Adopting a code of conduct

Hi all,

The Orekit and associated communities are awesome. Browsing through the threads in this forum shows that discussions are always kind, helpful and everyone is treated with respect.

As the community grows, we have to consider that at some point in the future, some less kind people may step in and voluntarily or involuntarily harm it with bad behavior. We must be prepared for this.

There is a global trend in open-source communities to deal with this by establishing a code of conduct. One popular code of conduct is Contributor Covenant. It establishes simple rules as well as ways to enforce them with guidelines.

I would propose to adopt Contributor Covenant for our community. This will need a vote involving both the community and the PMC, but I would like to discuss it before starting a vote thread.

What do you think about it?

Full text of the Contributor Covenant:

Our Pledge

We as members, contributors, and leaders pledge to make participation in our community a harassment-free experience for everyone, regardless of age, body size, visible or invisible disability, ethnicity, sex characteristics, gender identity and expression, level of experience, education, socio-economic status, nationality, personal appearance, race, caste, color, religion, or sexual identity and orientation.

We pledge to act and interact in ways that contribute to an open, welcoming, diverse, inclusive, and healthy community.

Our Standards

Examples of behavior that contributes to a positive environment for our community include:

  • Demonstrating empathy and kindness toward other people
  • Being respectful of differing opinions, viewpoints, and experiences
  • Giving and gracefully accepting constructive feedback
  • Accepting responsibility and apologizing to those affected by our mistakes, and learning from the experience
  • Focusing on what is best not just for us as individuals, but for the overall community

Examples of unacceptable behavior include:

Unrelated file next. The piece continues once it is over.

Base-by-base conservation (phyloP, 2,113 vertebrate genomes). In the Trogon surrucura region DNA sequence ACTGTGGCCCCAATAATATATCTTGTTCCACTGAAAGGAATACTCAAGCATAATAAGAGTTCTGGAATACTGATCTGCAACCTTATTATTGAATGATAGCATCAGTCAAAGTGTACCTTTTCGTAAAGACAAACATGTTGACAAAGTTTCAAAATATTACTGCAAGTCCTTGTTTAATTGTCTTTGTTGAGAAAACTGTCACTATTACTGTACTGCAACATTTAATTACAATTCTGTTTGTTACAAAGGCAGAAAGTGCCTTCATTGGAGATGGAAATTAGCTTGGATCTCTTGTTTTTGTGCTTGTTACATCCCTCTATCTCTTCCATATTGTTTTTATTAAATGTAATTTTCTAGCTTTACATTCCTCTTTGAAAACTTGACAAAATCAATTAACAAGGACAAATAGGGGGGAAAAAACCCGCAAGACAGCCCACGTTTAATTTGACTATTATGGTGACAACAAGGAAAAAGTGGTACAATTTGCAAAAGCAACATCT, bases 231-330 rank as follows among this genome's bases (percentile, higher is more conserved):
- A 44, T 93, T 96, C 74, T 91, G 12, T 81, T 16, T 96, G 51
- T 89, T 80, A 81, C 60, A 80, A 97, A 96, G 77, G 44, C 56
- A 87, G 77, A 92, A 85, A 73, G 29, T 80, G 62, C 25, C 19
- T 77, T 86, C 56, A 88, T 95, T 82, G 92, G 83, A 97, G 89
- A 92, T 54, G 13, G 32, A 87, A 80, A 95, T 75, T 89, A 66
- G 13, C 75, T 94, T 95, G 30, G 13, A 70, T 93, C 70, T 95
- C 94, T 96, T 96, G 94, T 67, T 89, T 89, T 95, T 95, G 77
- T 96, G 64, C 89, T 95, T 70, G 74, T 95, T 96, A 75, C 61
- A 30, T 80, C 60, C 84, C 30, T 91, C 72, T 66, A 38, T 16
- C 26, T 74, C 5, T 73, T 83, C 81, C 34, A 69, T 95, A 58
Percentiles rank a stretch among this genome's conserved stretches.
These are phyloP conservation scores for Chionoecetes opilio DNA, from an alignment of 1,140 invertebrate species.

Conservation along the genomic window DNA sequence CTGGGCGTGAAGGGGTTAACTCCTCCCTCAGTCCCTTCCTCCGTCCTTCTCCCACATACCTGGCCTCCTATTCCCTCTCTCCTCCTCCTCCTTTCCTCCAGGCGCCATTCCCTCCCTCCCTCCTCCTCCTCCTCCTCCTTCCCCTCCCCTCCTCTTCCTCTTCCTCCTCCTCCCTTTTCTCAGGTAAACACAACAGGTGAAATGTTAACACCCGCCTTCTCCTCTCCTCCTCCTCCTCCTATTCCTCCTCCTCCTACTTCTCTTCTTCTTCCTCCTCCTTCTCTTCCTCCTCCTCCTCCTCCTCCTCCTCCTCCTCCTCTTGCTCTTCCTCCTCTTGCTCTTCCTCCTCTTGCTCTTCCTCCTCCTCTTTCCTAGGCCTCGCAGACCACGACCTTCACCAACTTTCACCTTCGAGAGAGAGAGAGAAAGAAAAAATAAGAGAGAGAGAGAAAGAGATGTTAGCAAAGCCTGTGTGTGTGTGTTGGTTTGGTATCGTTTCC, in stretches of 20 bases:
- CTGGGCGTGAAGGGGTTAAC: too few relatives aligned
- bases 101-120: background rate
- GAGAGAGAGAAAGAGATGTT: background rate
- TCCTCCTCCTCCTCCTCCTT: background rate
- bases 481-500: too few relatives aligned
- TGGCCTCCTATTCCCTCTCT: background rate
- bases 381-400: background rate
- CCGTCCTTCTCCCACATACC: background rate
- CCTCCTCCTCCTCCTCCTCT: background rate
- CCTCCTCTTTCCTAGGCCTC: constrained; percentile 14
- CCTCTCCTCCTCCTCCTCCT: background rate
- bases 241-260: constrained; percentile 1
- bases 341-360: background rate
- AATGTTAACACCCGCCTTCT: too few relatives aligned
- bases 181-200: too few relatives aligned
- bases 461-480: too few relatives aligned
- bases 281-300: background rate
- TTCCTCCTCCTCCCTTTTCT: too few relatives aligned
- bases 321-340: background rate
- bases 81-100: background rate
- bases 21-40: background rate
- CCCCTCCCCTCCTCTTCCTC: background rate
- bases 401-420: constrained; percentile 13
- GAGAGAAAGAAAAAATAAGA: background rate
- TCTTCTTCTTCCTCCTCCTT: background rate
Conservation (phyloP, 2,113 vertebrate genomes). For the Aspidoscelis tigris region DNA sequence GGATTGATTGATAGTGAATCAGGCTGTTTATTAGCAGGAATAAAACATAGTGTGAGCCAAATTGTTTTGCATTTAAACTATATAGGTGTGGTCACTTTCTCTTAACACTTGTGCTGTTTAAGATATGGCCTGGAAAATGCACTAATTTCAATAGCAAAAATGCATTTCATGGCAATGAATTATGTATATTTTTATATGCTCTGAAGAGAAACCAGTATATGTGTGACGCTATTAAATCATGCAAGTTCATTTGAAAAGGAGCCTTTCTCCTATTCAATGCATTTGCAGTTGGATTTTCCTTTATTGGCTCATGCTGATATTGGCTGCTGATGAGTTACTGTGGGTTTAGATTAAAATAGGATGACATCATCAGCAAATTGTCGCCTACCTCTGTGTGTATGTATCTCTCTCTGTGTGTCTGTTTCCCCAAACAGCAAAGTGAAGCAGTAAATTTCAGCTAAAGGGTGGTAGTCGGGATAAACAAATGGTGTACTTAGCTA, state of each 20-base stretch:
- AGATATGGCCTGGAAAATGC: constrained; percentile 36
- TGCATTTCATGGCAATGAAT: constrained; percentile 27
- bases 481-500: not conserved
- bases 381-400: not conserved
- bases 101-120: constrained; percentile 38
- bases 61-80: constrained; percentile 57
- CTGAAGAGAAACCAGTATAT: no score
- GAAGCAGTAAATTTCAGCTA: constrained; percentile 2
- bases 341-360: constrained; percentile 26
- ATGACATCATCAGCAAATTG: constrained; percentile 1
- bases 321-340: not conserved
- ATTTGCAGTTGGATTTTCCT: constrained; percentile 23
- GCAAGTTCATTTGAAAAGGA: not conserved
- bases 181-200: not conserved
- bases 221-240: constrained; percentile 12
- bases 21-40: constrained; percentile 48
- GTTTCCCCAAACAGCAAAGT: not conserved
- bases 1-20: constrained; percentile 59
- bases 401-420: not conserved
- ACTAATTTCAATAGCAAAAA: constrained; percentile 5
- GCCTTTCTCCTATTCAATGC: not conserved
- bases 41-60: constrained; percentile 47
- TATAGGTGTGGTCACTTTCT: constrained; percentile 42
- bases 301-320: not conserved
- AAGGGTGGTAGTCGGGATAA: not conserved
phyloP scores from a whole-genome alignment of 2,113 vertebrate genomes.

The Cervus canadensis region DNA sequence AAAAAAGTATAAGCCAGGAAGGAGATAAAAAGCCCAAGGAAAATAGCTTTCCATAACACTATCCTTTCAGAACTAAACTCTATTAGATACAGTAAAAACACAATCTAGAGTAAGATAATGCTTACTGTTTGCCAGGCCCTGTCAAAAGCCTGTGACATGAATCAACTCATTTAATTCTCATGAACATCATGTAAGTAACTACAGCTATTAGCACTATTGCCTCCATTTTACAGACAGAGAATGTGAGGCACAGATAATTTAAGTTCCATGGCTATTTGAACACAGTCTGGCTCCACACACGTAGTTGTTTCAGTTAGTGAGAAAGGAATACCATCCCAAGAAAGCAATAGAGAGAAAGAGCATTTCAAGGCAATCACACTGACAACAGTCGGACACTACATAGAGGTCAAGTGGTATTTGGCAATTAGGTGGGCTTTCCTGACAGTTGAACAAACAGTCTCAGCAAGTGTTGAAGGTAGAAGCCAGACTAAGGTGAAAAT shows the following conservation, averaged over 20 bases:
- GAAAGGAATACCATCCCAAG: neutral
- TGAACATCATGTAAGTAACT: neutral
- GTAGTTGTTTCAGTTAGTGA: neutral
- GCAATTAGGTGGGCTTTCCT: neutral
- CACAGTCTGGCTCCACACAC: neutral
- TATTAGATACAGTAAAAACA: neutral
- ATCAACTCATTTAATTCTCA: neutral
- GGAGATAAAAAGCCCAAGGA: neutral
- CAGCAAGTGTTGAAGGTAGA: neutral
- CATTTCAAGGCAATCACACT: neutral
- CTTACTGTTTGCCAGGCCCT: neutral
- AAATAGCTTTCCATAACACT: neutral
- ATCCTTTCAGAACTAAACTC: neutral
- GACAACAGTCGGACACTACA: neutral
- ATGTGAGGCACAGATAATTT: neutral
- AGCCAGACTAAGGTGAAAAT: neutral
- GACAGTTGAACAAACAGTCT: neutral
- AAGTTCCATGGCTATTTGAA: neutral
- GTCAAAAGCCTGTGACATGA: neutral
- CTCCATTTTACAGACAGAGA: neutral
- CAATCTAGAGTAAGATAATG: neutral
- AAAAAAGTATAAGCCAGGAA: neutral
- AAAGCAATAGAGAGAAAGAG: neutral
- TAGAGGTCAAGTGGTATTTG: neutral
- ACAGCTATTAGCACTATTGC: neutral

• The use of sexualized language or imagery, and sexual attention or advances of any kind
  • Trolling, insulting or derogatory comments, and personal or political attacks
  • Public or private harassment
  • Publishing others’ private information, such as a physical or email address, without their explicit permission
  • Other conduct which could reasonably be considered inappropriate in a professional setting

Enforcement Responsibilities

Community leaders are responsible for clarifying and enforcing our standards of acceptable behavior and will take appropriate and fair corrective action in response to any behavior that they deem inappropriate, threatening, offensive, or harmful.

Community leaders have the right and responsibility to remove, edit, or reject comments, commits, code, wiki edits, issues, and other contributions that are not aligned to this Code of Conduct, and will communicate reasons for moderation decisions when appropriate.

Scope

This Code of Conduct applies within all community spaces, and also applies when an individual is officially representing the community in public spaces. Examples of representing our community include using an official e-mail address, posting via an official social media account, or acting as an appointed representative at an online or offline event.

Enforcement

Instances of abusive, harassing, or otherwise unacceptable behavior may be reported to the community leaders responsible for enforcement at [INSERT CONTACT METHOD]. All complaints will be reviewed and investigated promptly and fairly.

All community leaders are obligated to respect the privacy and security of the reporter of any incident.

Enforcement Guidelines

Community leaders will follow these Community Impact Guidelines in determining the consequences for any action they deem in violation of this Code of Conduct:

1. Correction

Community Impact: Use of inappropriate language or other behavior deemed unprofessional or unwelcome in the community.

Consequence: A private, written warning from community leaders, providing clarity around the nature of the violation and an explanation of why the behavior was inappropriate. A public apology may be requested.

2. Warning

Community Impact: A violation through a single incident or series of actions.

Consequence: A warning with consequences for continued behavior. No interaction with the people involved, including unsolicited interaction with those enforcing the Code of Conduct, for a specified period of time. This includes avoiding interactions in community spaces as well as external channels like social media. Violating these terms may lead to a temporary or permanent ban.

3. Temporary Ban

Community Impact: A serious violation of community standards, including sustained inappropriate behavior.

Consequence: A temporary ban from any sort of interaction or public communication with the community for a specified period of time. No public or private interaction with the people involved, including unsolicited interaction with those enforcing the Code of Conduct, is allowed during this period. Violating these terms may lead to a permanent ban.

4. Permanent Ban

Community Impact: Demonstrating a pattern of violation of community standards, including sustained inappropriate behavior, harassment of an individual, or aggression toward or disparagement of classes of individuals.

Consequence: A permanent ban from any sort of public interaction within the community.

Attribution